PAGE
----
Despite the ideals of connectedness, family and merriment, holidays can be a tough time for anyone. This is exceptionally so for families who have loved ones in treatment. This certainly wasn’t “the plan” was it? John Lennon’s lyric from the song Beautiful Boy rings true, “Life is what happens when we are busy making other plans.” Evaluating our beliefs about what it is supposed to look like or what “should be” is really an integral part of the process. The clients in my group spend a lot of time assessing their patterns of thinking. The disease of Addiction requires a circuitous logic that allows the addict to justify, minimize, externalize and rationalize their behaviors. Under every drinking problem is a thinking problem and the process of recovery requires us to step away from our own best problem-solving. The concept of letting go is a central theme in recovery literature. Letting go of expectations is especially important. We often say that expectations are premeditated resentments. When we have expectations of ourselves, others, or situations, we are planning in advance to be upset when things don’t go the way we expect them too.
Viewing entries posted in 2015
Part of my job at Evoke is to help staff manage the inherent physical risk that comes with an at risk population living in the backcountry. Mostly this risk looks like cuts and scrapes from hiking through brush, a burnt finger from a hot pan, or supporting a participant to stay hydrated on a long hike. That being said, you need to plan for the big risks as well, so you are ready and able if the time comes to deal with a challenging situation. Our field, logistics, and medical departments consist of well trained staff ranging in skill level from CPR/1st aid, wilderness first aid, and wilderness first responders, all the way to EMT’s, registered nurses, and doctors.
When I’m in the field working in a group and I look at a face of apathy, I’m looking at the 17 year old Elise. I remember feeling so done with the world around me. Yup, my depression in a nutshell.
When researchers distill the personal qualities that underpin positive outcomes in life, two traits come up consistently. The first is intelligence, the other is willpower. Unfortunately, increasing intelligence has proven to be difficult at best. Conversely, recent research indicates that willpower is something that we can increase and improve. In fact, much like a muscle, willpower can be fatigued from overuse and strengthened with consistent exercise.
The first thing I know about encouraging gratitude in others is don’t tell them to feel grateful; encourage them to feel everything. Gratitude, for it to be deep and consistent in our lives, comes from a sense of wholeness. When we learn to feel everything, we are more likely to recognize the feelings of gratitude. As we more fully hold our pain, sadness and hurt, we will also come to see their connection to love and joy. That is, our pain and hurt are evidence of our capacity for connection and love. Holding our pain and hurt with gentleness and awareness, we will begin to connect it to the things in our lives we most value. Instead, we often try to block out or “escape” our pain and in doing so we limit our capacity to feel joy and love.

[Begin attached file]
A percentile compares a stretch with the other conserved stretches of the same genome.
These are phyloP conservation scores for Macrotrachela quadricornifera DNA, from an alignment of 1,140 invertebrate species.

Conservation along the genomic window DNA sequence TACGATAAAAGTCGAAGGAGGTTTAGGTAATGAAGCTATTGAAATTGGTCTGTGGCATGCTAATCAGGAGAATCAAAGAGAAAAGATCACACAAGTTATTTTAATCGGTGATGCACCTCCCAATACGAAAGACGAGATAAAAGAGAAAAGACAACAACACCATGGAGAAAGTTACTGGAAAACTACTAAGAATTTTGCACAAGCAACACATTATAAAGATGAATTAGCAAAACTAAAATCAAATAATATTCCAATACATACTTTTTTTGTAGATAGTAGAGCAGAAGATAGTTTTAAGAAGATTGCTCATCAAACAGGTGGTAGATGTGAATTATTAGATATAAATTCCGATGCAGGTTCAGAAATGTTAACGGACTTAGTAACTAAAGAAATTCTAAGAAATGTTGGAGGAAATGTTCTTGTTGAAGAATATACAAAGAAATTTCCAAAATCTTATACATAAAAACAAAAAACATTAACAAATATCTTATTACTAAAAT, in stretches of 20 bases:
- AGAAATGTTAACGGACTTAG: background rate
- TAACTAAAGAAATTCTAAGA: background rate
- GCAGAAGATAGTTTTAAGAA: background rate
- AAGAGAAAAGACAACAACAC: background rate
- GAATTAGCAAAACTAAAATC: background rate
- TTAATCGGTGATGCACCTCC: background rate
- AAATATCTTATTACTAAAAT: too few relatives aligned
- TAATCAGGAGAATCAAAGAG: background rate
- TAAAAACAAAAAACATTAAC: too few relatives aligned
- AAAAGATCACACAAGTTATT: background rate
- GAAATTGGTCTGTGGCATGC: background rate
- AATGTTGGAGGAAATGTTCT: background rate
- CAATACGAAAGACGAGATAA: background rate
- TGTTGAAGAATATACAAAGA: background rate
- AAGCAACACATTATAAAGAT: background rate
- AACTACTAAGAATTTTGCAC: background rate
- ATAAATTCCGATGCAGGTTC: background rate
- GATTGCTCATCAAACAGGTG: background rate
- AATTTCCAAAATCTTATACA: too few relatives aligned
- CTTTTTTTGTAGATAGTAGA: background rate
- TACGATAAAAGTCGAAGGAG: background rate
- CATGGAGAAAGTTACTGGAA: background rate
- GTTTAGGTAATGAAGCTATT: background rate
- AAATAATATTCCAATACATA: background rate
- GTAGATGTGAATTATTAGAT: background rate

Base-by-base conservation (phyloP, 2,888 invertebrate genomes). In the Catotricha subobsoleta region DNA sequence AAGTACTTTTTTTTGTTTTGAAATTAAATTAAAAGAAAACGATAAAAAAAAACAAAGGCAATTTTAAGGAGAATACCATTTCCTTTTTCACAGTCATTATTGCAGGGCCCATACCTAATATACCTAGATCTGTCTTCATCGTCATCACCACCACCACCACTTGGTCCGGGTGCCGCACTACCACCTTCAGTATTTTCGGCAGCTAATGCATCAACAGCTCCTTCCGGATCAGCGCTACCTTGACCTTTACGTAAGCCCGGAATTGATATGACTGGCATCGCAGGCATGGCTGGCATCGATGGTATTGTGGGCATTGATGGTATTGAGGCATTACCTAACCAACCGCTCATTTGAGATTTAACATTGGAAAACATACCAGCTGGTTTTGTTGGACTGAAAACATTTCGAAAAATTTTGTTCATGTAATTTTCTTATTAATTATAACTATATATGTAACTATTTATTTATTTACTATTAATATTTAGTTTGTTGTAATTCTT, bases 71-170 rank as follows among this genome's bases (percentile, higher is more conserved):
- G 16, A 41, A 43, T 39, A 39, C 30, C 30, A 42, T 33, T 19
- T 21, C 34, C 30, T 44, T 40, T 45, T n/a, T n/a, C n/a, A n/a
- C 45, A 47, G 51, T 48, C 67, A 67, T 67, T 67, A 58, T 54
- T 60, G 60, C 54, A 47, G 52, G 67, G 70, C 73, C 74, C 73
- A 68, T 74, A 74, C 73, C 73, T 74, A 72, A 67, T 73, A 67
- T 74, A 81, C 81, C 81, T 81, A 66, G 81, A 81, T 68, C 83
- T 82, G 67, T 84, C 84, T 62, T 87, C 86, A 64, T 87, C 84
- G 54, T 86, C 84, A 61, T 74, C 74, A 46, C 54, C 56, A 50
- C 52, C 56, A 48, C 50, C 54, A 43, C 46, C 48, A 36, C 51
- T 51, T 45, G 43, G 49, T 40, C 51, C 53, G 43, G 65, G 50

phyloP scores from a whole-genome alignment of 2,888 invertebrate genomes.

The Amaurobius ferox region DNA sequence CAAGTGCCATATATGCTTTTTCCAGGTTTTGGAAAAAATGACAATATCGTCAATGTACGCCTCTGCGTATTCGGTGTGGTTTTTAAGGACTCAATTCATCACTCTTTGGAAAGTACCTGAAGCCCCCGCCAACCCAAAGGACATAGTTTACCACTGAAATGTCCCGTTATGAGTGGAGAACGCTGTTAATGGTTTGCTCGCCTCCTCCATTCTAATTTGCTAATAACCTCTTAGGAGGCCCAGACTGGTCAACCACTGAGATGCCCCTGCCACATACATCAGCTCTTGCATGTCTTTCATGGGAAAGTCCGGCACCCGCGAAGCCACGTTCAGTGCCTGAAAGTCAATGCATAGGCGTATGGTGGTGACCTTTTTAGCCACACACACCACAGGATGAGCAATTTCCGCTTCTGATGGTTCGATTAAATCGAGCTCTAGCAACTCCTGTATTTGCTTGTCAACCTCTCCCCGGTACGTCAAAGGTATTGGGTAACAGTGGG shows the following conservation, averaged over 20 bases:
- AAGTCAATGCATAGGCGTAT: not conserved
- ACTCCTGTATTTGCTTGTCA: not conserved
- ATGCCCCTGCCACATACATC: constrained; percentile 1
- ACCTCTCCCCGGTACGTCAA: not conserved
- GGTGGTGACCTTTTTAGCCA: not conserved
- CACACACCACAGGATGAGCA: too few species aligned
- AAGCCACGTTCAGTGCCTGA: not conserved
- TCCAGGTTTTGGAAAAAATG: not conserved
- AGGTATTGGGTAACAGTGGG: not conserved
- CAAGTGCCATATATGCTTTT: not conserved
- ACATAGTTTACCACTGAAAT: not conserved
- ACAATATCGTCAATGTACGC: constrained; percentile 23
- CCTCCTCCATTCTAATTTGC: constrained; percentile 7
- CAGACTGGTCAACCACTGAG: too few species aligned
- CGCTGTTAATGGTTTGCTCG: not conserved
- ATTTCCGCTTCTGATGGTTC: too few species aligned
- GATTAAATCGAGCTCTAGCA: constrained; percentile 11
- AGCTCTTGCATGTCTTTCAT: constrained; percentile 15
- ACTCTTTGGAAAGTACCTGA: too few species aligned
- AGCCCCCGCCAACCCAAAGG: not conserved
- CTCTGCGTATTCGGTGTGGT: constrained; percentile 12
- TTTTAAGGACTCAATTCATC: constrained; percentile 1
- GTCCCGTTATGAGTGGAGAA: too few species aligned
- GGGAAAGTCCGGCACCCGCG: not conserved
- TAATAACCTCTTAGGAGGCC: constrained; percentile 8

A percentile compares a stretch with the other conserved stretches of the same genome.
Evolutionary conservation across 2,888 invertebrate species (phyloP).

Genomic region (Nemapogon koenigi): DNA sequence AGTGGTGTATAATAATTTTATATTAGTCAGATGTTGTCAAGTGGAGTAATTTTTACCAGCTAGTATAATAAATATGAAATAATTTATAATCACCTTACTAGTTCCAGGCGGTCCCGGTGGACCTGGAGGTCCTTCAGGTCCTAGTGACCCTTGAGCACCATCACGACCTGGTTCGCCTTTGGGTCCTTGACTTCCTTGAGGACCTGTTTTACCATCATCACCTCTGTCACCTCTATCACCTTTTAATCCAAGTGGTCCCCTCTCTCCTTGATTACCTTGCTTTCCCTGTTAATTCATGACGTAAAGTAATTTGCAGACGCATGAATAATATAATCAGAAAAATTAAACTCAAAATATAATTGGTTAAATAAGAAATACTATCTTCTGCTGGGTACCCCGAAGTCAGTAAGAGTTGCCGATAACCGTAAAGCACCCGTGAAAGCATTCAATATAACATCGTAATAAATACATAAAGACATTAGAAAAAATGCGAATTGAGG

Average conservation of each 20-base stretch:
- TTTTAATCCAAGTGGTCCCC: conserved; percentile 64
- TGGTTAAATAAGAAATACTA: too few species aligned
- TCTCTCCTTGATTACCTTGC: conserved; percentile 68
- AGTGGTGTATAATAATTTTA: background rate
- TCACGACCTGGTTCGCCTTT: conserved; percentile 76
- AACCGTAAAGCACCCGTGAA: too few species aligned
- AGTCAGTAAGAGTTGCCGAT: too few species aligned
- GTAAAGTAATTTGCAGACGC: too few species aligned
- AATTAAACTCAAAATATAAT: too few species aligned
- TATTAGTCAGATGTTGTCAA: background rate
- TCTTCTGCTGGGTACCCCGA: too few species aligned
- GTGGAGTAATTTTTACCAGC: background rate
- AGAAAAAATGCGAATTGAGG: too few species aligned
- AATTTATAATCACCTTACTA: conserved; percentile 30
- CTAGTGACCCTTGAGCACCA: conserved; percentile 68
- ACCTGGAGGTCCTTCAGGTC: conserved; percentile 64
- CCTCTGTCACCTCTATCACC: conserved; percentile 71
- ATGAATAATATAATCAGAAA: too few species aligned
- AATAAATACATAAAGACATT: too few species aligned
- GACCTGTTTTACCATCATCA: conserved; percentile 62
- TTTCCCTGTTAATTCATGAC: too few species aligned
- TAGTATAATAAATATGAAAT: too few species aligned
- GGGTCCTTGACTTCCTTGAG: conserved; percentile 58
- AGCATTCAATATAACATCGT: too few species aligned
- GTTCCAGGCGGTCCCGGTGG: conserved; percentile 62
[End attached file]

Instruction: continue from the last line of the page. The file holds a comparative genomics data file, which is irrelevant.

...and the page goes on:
Eleven years ago I moved to Santa Clara with a plan to work at Entrada for a year before attending law school. When the time came to go to school I found myself conflicted about leaving. I loved what I did and I loved the people with whom I worked. Ten years later I am still here sans a law degree and completely happy with my decision to stay.
Mandala, [muhn-dl-uh], noun
I’d like to begin with a quote…
At the heart of the Acceptance and Commitment Therapy (ACT) model there is one concept that is found to be a common thread among many, if not most, mental health issues: experiential avoidance. There is a growing base of evidence that experiential avoidance is a factor in the development and maintenance of anxiety, depression, and substance abuse disorders, all of which have a high degree of comorbidity with trauma-based disorders. As regarding the trauma implicated in Post Traumatic Stress Disorder (PTSD) specifically, the DSM-V posits an entire symptom cluster (one of three) of PTSD as revolving around experiential avoidance.
A “parent workshop” weekend. Really? I have already admitted to myself that I failed as a parent. I am in the most emotionally exhausting and agonizing time of my life. My family system had malfunctioned. I dislike “group” meetings and I am supposed to feel comfortable in a room of total strangers? It really was something I did not want to attend.